We had flown 6,000 miles to celebrate our daughter’s wedding and sheva berachos. Other than the snow and ice on the ground, and the frustration of living out of suitcases for a week and a half, everything was beautiful and simchadik. We reveled in the rare but priceless company of dear relatives and friends, feasted on gourmet meals every night (without having to step foot in the kitchen), and were treated like visiting royalty.
However, after a few days of being wined and dined, our kids were undeniably, and vocally, bored to distraction. So when our fun-loving son-in-law managed to finagle free tickets for us to see a live screening of the hottest show in town, “AGT,” they joyfully jumped at the opportunity.
Of course, we did our utmost to orchestrate all the details well in advance so that we could spend the day enjoying ourselves and still return in ample time to get ready for that night’s sheva berachos. Theoretically, everything should have run as smoothly as a well-oiled machine. But needless to say, Murphy’s Law soon descended with unparalleled ferocity, making it a day we shall not soon forget.
Our son-in-law e-mailed tickets for us to print out and bring along to allow us admittance. Simple enough. Except, of course, that the printer was out of ink and had other issues as well. And so began the trek from neighbor to neighbor until the admission passes were printed and ready.
Tickets in hand, we quickly piled into our rented minivan, eager to be en route at last. That is when we belatedly discovered that we could not find our car keys. A frantic search ensued – inside the car, outside the car, under the car, in the house, even in the snow. But still no keys.
Finally, in desperation, as the clock ticked audibly toward our unofficial deadline, we asked my father-in-law if we could borrow his old-fashioned sedan. Off we set, slightly claustrophobic and behind schedule – but in high spirits nevertheless.
Our son programmed the GPS and we followed its directives blindly, from one borough to the next and to the next. We eventually concluded that it had most likely been inadvertently preset to circumvent all toll roads. The good news was that we were not required to stop and pay even one toll; the bad news was that we were led on an incredibly roundabout route through city streets and one red light after another. By the time we finally arrived at our destination some two hours later, we were winded and stressed out in the extreme – not to mention 15 minutes late.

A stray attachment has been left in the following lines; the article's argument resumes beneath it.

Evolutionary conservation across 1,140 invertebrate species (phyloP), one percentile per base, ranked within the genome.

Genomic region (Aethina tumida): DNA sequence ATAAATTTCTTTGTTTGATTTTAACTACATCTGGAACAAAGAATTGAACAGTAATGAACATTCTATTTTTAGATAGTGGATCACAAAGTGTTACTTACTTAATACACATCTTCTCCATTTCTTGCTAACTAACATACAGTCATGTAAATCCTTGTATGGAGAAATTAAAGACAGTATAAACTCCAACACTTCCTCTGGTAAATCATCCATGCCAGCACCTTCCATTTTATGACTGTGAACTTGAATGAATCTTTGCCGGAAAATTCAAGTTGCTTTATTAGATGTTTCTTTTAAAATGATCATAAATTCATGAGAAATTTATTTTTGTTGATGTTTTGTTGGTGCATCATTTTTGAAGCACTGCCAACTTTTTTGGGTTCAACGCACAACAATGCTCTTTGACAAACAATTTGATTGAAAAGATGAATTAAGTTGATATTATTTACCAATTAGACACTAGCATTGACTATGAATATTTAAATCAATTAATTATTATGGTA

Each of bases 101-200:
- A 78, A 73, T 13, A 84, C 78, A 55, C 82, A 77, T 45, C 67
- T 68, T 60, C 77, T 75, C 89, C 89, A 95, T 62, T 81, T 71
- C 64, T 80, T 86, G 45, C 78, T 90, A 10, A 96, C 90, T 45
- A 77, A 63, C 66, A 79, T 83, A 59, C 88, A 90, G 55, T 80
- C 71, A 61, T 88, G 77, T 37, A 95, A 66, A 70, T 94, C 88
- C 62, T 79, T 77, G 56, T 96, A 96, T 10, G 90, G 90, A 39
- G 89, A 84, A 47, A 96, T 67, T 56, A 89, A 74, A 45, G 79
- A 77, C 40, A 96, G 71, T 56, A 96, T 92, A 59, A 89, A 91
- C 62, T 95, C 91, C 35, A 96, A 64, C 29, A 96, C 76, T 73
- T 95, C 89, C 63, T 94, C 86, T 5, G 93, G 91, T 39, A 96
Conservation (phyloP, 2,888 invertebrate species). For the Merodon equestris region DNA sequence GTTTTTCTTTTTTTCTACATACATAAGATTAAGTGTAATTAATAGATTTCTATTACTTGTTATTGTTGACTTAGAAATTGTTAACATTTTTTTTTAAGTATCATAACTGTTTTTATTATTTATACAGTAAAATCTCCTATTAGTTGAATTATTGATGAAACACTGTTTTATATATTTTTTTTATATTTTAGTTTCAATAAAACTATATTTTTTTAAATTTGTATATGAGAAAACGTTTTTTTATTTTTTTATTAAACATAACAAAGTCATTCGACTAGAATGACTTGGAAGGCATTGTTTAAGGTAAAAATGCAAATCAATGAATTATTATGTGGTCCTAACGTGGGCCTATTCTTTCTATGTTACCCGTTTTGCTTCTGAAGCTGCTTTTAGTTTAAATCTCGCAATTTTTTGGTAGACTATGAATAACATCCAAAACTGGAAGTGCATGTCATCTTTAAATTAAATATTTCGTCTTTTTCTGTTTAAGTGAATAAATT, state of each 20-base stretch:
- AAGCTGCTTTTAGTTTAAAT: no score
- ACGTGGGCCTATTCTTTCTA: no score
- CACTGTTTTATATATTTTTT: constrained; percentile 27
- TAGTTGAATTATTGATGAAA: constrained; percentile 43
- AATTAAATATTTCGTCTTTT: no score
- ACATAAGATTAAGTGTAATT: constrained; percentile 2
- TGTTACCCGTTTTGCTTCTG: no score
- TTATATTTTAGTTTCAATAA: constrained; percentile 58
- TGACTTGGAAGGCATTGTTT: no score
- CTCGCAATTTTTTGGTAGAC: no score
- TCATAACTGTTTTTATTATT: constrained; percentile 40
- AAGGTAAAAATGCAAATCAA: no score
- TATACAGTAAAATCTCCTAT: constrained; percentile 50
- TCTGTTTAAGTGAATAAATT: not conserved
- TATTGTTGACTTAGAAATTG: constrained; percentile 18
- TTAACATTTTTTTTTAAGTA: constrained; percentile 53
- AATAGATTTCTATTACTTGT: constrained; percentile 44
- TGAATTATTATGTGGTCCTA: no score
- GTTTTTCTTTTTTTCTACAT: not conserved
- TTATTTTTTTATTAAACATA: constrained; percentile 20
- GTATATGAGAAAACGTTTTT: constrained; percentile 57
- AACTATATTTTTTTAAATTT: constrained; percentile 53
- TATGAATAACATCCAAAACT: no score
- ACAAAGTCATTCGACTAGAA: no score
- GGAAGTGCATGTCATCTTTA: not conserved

Alas, our guaranteed seats were no longer guaranteed. Instead, we were assigned to a long line snaking alongside the building. An hour and a half later our line was finally allowed to progress toward the building’s entrance, and a little while after that we were ultimately granted entry just as the show was about to begin.
Suddenly, my husband’s cell phone began to ring repeatedly. It took him a few moments to get his bearings, as he listened in wonder to the unfamiliar voice at the other end of the line.
“Did you lose a wallet?” was the initial inquiry and the gist of the incredulous conversation that followed. Until that question was uttered, we were totally oblivious to the fact that, in all the tumult and rushing around, our teenage son’s wallet had, in fact, fallen out of his pocket. Whoever said that ignorance is bliss had most likely not naively dropped his life’s savings in a public venue where thousands of strangers were swarming around like so many bees. Luckily for us, however, the shaliach HaKadosh Baruch Hu had sent to retrieve our aveidah was a good samaritan personified. Not only did he not pocket a cent of the few hundred dollars our son had brought with him, he made multiple long-distance phone calls based on the student ID he found in the worn wallet, eventually uncovering our temporary cell phone number and connecting with my husband. His daughter was scheduled to perform on the show that day, so he decided to meet us after the first show was over to return the missing wallet.